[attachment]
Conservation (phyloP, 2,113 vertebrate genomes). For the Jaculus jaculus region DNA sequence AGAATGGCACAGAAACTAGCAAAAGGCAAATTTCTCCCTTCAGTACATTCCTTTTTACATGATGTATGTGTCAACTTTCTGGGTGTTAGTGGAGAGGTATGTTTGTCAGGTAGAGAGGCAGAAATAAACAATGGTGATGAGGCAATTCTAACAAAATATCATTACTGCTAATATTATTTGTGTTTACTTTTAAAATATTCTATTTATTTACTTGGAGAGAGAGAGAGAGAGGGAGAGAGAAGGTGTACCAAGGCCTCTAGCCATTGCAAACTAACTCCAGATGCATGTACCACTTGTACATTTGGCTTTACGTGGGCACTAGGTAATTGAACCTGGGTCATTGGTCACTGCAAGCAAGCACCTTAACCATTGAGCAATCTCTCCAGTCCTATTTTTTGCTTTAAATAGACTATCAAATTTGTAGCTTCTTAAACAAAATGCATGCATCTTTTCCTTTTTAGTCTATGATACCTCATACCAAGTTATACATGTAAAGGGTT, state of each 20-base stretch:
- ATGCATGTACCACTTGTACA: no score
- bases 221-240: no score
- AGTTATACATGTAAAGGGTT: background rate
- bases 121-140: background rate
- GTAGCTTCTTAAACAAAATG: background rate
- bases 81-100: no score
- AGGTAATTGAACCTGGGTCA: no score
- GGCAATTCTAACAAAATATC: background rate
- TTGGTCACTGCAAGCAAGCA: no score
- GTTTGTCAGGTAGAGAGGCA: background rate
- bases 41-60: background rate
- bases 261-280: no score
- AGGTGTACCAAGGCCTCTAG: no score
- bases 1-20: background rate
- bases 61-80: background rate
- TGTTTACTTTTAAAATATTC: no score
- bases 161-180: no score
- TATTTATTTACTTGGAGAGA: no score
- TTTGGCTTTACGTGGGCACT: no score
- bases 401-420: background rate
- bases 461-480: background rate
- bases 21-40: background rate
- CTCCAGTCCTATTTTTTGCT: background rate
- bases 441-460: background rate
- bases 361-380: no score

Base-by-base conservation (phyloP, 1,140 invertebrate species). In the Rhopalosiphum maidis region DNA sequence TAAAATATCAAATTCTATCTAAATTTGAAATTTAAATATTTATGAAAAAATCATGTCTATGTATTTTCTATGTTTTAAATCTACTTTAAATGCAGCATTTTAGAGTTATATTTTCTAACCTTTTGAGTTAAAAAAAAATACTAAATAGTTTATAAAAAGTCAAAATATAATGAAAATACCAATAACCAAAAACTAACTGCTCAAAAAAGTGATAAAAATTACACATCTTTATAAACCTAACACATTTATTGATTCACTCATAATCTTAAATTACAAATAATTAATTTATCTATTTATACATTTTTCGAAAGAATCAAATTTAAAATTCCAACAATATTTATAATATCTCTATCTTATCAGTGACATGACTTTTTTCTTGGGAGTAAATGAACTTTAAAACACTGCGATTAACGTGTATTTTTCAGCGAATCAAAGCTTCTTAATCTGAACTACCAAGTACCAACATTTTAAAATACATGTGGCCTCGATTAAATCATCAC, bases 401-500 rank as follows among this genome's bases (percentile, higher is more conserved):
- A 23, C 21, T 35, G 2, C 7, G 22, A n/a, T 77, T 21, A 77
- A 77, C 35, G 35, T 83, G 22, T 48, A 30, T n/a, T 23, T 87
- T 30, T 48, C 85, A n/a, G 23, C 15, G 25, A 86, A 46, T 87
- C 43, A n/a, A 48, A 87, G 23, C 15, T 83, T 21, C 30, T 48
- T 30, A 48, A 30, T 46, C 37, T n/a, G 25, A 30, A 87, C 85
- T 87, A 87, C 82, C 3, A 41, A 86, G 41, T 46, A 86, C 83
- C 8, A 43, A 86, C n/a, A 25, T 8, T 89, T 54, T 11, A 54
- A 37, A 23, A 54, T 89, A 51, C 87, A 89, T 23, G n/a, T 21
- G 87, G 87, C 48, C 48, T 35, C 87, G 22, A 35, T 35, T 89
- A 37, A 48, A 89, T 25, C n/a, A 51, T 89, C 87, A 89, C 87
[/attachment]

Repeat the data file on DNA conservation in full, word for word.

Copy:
Conservation (phyloP, 2,113 vertebrate genomes). For the Jaculus jaculus region DNA sequence AGAATGGCACAGAAACTAGCAAAAGGCAAATTTCTCCCTTCAGTACATTCCTTTTTACATGATGTATGTGTCAACTTTCTGGGTGTTAGTGGAGAGGTATGTTTGTCAGGTAGAGAGGCAGAAATAAACAATGGTGATGAGGCAATTCTAACAAAATATCATTACTGCTAATATTATTTGTGTTTACTTTTAAAATATTCTATTTATTTACTTGGAGAGAGAGAGAGAGAGGGAGAGAGAAGGTGTACCAAGGCCTCTAGCCATTGCAAACTAACTCCAGATGCATGTACCACTTGTACATTTGGCTTTACGTGGGCACTAGGTAATTGAACCTGGGTCATTGGTCACTGCAAGCAAGCACCTTAACCATTGAGCAATCTCTCCAGTCCTATTTTTTGCTTTAAATAGACTATCAAATTTGTAGCTTCTTAAACAAAATGCATGCATCTTTTCCTTTTTAGTCTATGATACCTCATACCAAGTTATACATGTAAAGGGTT, state of each 20-base stretch:
- ATGCATGTACCACTTGTACA: no score
- bases 221-240: no score
- AGTTATACATGTAAAGGGTT: background rate
- bases 121-140: background rate
- GTAGCTTCTTAAACAAAATG: background rate
- bases 81-100: no score
- AGGTAATTGAACCTGGGTCA: no score
- GGCAATTCTAACAAAATATC: background rate
- TTGGTCACTGCAAGCAAGCA: no score
- GTTTGTCAGGTAGAGAGGCA: background rate
- bases 41-60: background rate
- bases 261-280: no score
- AGGTGTACCAAGGCCTCTAG: no score
- bases 1-20: background rate
- bases 61-80: background rate
- TGTTTACTTTTAAAATATTC: no score
- bases 161-180: no score
- TATTTATTTACTTGGAGAGA: no score
- TTTGGCTTTACGTGGGCACT: no score
- bases 401-420: background rate
- bases 461-480: background rate
- bases 21-40: background rate
- CTCCAGTCCTATTTTTTGCT: background rate
- bases 441-460: background rate
- bases 361-380: no score

Base-by-base conservation (phyloP, 1,140 invertebrate species). In the Rhopalosiphum maidis region DNA sequence TAAAATATCAAATTCTATCTAAATTTGAAATTTAAATATTTATGAAAAAATCATGTCTATGTATTTTCTATGTTTTAAATCTACTTTAAATGCAGCATTTTAGAGTTATATTTTCTAACCTTTTGAGTTAAAAAAAAATACTAAATAGTTTATAAAAAGTCAAAATATAATGAAAATACCAATAACCAAAAACTAACTGCTCAAAAAAGTGATAAAAATTACACATCTTTATAAACCTAACACATTTATTGATTCACTCATAATCTTAAATTACAAATAATTAATTTATCTATTTATACATTTTTCGAAAGAATCAAATTTAAAATTCCAACAATATTTATAATATCTCTATCTTATCAGTGACATGACTTTTTTCTTGGGAGTAAATGAACTTTAAAACACTGCGATTAACGTGTATTTTTCAGCGAATCAAAGCTTCTTAATCTGAACTACCAAGTACCAACATTTTAAAATACATGTGGCCTCGATTAAATCATCAC, bases 401-500 rank as follows among this genome's bases (percentile, higher is more conserved):
- A 23, C 21, T 35, G 2, C 7, G 22, A n/a, T 77, T 21, A 77
- A 77, C 35, G 35, T 83, G 22, T 48, A 30, T n/a, T 23, T 87
- T 30, T 48, C 85, A n/a, G 23, C 15, G 25, A 86, A 46, T 87
- C 43, A n/a, A 48, A 87, G 23, C 15, T 83, T 21, C 30, T 48
- T 30, A 48, A 30, T 46, C 37, T n/a, G 25, A 30, A 87, C 85
- T 87, A 87, C 82, C 3, A 41, A 86, G 41, T 46, A 86, C 83
- C 8, A 43, A 86, C n/a, A 25, T 8, T 89, T 54, T 11, A 54
- A 37, A 23, A 54, T 89, A 51, C 87, A 89, T 23, G n/a, T 21
- G 87, G 87, C 48, C 48, T 35, C 87, G 22, A 35, T 35, T 89
- A 37, A 48, A 89, T 25, C n/a, A 51, T 89, C 87, A 89, C 87